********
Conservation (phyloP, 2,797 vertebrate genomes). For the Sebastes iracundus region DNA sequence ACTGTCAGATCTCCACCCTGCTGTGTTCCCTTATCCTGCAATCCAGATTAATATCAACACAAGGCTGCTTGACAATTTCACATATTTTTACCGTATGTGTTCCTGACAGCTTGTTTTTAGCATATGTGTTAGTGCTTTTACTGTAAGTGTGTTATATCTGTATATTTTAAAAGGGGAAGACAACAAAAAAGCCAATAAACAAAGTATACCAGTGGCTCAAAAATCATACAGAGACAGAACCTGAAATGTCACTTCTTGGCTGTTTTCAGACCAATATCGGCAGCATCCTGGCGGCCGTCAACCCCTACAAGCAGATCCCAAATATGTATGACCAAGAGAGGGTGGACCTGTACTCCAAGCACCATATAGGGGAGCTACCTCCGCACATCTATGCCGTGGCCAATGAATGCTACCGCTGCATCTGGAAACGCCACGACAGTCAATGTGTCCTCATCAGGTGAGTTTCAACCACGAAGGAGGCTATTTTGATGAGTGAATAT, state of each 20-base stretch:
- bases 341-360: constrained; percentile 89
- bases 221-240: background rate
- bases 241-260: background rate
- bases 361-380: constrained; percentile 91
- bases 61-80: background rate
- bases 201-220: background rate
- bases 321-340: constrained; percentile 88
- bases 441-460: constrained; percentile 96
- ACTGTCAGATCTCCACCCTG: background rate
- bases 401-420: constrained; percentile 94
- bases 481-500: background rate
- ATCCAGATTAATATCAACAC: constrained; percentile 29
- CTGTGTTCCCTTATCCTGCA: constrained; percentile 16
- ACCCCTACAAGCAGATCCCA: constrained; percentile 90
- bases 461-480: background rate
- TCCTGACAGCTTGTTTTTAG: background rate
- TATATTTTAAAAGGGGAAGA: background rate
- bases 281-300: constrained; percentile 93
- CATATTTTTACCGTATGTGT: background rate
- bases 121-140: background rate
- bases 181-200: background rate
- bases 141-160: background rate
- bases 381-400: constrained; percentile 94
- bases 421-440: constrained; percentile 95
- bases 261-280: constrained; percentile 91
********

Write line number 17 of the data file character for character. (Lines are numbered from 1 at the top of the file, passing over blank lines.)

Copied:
- TCCTGACAGCTTGTTTTTAG: background rate